Are you looking for common purslane look-alikes? Learn how to identify purslane correctly and which are the plants that are frequently misidentified as it.
Common purslane (Portulaca oleracea) is a succulent plant in the family Portulacaceae. It is also known as common purslane, garden purslane, little hogweed, fatweed, or pursley. Some of these names might be generally used for other species of plants in the genus Portulaca.
It is a perennial plant in some areas, but it generally grows as an annual because it cannot survive frost.
The common purslane is believed to be native to North Africa, the Middle East, and the Indian subcontinent and naturalized to most parts of the world. The first reports of this plant date back to 4000 years ago.
Although it is seen as a weed by many, the common purslane is edible and a good food source. It can be eaten both raw in salads or cooked. All its parts are edible, including the seeds.
Purslane has a slightly sour taste and is a good source of vitamin E and C. It also contains an essential omega-3 fatty acid called “alpha-linolenic acid.”
How to identify common purslane
Common purslane is fairly easy to identify, but there are a few plants that may look similar to it and one of them is toxic. Thus, if you harvest purslane for consumption is essential to know how to identify it correctly.
The common purslane grows in full sun and can thrive in most soil types. It is a highly drought-tolerant plant and is frequently found growing on roadsides, disturbed areas, cultivated fields, driveways, sidewalks, between pavers, in yards, gardens, etc.
Its stems are succulent, smooth, yellowish-green or reddish, extend on the ground and form a dense mat. It is a low-growing plant but it may reach up to 12-16 inches (30-40 cm) in height.
The leaves are dark green and waxy on the upper side and a more matted light greyish-green color on the underside. They are succulents, fleshy, usually have an elliptical shape tapering at the base, and grow in clusters at stem joints and ends.
From spring to fall, it produces tiny yellow, orange, or red flowers that close at night and re-open when exposed to several hours of sun during the day.
It produces numerous brown to black tiny seeds that are released from round to egg-shaped capsules.
Not that you know how to recognize common purslane, let’s see which are some of its look-alikes.
Common Purslane Look-Alikes
Due to its peculiarities, the common purslane can be easily recognized in most cases. Yet, there are several other plants that resemble it in some aspects.
1. Prostrate Spurge (Euphorbia Prostrata)
Prostrate spurge (Euphorbia prostrata), is an annual weed in the family Euphorbiaceae. It many times grows in the same places as purslane, so these two may be easily mistaken.
The genus Euphorbia includes various species of plants that are commonly referred to as “spurges,” but not all of them look like purslane.
One species that look pretty similar to purslane is the prostrate spurge. There is also the spotted spurge (Euphorbia maculata), but this is almost identical to the prostrate spurge, and many claim to be the same plant.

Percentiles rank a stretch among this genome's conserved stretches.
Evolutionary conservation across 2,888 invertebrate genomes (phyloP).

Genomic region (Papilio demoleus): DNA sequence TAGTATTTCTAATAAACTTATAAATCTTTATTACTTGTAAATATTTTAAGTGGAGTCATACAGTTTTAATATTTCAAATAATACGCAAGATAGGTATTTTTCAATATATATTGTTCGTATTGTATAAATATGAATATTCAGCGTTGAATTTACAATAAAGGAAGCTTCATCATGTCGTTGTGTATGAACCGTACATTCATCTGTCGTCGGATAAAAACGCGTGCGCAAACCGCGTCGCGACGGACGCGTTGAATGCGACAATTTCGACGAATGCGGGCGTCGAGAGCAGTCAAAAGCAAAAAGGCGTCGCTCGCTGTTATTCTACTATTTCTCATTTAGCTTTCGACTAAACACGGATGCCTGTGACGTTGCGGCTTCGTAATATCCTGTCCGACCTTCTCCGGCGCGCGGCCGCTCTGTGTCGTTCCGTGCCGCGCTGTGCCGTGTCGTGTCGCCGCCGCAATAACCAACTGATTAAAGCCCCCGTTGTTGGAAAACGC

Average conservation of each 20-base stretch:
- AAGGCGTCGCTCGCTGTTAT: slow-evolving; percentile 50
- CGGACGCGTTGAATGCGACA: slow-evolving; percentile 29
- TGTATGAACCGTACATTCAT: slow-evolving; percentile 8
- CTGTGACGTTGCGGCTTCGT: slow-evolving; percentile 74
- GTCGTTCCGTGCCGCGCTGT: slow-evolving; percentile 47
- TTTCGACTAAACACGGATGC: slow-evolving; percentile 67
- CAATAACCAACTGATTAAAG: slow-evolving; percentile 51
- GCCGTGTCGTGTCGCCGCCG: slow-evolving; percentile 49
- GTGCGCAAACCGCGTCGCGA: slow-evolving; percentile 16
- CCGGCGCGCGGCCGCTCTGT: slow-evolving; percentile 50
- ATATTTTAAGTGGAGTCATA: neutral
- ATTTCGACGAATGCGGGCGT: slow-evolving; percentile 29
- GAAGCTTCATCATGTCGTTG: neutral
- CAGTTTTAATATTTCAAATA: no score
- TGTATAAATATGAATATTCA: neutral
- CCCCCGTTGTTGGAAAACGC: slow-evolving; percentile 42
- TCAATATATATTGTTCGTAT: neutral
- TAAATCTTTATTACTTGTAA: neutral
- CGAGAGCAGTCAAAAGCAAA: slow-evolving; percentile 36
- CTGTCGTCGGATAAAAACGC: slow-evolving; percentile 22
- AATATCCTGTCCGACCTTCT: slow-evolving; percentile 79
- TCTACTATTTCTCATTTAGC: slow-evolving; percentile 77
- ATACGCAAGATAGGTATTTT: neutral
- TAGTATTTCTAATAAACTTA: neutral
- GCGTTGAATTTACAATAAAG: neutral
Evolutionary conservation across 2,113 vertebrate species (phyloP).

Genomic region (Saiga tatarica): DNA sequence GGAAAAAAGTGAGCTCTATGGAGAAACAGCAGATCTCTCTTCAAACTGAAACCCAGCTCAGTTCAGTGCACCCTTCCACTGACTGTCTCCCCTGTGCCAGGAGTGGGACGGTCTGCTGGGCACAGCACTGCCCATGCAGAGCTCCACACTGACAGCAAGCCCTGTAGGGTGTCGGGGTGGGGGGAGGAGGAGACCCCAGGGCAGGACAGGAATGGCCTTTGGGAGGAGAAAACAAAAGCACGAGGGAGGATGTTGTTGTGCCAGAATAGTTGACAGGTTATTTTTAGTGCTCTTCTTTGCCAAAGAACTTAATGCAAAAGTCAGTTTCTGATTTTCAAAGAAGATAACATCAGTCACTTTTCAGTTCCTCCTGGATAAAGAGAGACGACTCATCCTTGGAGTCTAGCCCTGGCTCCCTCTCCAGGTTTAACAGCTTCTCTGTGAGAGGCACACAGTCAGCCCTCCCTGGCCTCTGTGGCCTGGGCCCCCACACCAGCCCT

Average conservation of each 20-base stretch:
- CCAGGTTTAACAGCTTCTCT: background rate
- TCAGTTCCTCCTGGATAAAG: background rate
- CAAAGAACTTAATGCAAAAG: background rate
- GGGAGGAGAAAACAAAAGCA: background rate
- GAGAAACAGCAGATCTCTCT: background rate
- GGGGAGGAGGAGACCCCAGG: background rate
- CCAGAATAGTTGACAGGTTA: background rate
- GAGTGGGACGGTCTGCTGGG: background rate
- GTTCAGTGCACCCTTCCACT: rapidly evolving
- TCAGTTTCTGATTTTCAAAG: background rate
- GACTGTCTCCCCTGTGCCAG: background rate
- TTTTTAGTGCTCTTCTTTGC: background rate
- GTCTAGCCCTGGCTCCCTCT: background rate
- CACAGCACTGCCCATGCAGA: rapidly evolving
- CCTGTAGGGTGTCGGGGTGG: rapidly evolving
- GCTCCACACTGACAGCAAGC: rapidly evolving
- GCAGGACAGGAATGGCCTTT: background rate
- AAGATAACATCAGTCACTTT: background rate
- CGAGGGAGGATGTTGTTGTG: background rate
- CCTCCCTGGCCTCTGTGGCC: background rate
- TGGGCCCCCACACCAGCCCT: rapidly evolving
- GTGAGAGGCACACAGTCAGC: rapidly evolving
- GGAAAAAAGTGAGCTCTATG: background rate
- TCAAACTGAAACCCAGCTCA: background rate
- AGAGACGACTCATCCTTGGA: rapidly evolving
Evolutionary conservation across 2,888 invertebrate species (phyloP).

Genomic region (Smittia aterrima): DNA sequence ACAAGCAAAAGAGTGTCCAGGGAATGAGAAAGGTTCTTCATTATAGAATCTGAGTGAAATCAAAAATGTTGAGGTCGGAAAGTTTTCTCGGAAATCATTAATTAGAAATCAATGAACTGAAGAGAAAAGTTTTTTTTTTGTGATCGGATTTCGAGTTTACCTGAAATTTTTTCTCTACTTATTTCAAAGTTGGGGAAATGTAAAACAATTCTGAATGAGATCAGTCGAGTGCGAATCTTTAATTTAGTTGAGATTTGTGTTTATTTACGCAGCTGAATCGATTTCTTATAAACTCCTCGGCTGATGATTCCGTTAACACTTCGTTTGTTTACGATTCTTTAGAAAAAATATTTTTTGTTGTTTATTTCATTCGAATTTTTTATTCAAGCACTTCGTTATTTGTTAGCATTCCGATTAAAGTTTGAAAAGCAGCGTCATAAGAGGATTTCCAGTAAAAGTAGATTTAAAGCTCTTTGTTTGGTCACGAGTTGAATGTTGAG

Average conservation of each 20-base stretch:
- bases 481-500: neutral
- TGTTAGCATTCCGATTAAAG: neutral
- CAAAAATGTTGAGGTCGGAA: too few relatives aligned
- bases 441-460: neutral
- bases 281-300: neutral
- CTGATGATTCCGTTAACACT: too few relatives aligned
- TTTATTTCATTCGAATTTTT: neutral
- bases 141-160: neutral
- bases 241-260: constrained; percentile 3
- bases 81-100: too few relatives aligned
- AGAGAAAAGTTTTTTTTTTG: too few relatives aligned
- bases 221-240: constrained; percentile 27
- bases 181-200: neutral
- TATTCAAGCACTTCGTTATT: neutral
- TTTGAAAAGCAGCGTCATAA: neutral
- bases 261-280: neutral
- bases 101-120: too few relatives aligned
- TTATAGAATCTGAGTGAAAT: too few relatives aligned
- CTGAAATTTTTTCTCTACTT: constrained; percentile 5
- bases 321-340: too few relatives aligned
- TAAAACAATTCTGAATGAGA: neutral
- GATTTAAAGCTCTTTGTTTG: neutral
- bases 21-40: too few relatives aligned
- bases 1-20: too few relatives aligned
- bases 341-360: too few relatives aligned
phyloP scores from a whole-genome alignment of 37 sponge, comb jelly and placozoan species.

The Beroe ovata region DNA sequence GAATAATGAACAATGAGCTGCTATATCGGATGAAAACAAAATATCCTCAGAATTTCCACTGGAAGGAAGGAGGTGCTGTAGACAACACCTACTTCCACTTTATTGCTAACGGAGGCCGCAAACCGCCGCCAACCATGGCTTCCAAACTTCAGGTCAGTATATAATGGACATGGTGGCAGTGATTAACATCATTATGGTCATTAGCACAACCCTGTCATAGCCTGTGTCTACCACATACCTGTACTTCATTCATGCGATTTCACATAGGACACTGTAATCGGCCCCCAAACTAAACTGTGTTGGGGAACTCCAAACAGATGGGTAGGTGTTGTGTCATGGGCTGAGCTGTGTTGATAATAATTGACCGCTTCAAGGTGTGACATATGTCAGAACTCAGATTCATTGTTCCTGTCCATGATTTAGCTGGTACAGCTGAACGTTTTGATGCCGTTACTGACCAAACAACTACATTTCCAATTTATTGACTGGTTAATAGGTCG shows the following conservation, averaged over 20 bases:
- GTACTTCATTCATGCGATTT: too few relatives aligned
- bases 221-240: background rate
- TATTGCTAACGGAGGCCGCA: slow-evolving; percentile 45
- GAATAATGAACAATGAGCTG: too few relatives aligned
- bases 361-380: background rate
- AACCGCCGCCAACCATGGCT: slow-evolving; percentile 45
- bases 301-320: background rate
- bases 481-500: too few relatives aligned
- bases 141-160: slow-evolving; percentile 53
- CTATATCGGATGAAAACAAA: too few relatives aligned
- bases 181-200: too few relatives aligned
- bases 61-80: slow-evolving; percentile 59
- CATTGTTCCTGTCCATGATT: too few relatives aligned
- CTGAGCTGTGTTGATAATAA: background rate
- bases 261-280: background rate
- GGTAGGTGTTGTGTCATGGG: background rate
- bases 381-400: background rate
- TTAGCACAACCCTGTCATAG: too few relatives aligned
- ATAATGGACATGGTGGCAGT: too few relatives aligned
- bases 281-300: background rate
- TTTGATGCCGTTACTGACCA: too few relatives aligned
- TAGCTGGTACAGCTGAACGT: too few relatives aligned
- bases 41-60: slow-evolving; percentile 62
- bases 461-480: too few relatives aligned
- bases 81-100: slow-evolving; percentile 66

The prostrate spurge is a very adaptable weed and just like purslane, it thrives in most soil types and in various environments like on the side of sidewalks, driveways, cement cracks, turfs, cultivated fields, etc. It grows similar to purslane, but it doesn’t grow as tall.
Prostrate spurge has pinkish to reddish stems, thinner than the ones of purslane and which are covered with fine hairs. These extend over the ground forming dense mats.
The leaves of prostrate are pale or light green, have an elliptical shape, are hairy, may have dark-colored spots on their upper surface, and grow oppositely on the stems. They are not as large, thick, and juicy as the leaves of purslane.
Prostrate spurge blooms from summer to fall and produces many tiny white flowers at the base of the leaves on the upper part of the stems.
The leaves, stems, and flowers contain a poisonous, milky, white, latex-like sap.
Prostrate spurge is toxic to humans and animals. These plants should be handled with caution and kept away from children and pets as they can produce skin irritations, painful inflammations of mucous membranes, and can affect vision if their sap gets in contact with the eyes.
2. Other Plants In The Genus Portulaca
Other lookalikes of common purslane are other plants in the same genus, Portulaca.
This genus includes over 100 species of plants found throughout the world’s temperate regions. They are generally known as “purslanes.”
A number of them have common characteristics and are sometimes very difficult to distinguish. Therefore, some of them are very often mistaken with the common purslane as it is the most well-known species.
Several of the most common species of this genus include:
- Portulaca quadrifida
- Portulaca umbraticola
- Portulaca amilis
- Portulaca grandiflora
- Portulaca lutea
Some varieties are grown as ornamental plants for their flowers, others are cultivated for consumption, while others are seen as weeds and grow as wild plants in various environments.
The good news is that although it is difficult to identify the exact variety of many species in this genus, there is no evidence that it would include any poisonous species to humans. Although some are inedible as they are too bitter and don’t taste good, many are considered edible.
The common purslane is a plant used both as food and as a medicine for some diseases of the digestive system. That is why it is essential to know how to identify this plant correctly and to avoid toxic lookalikes like some species of spurge.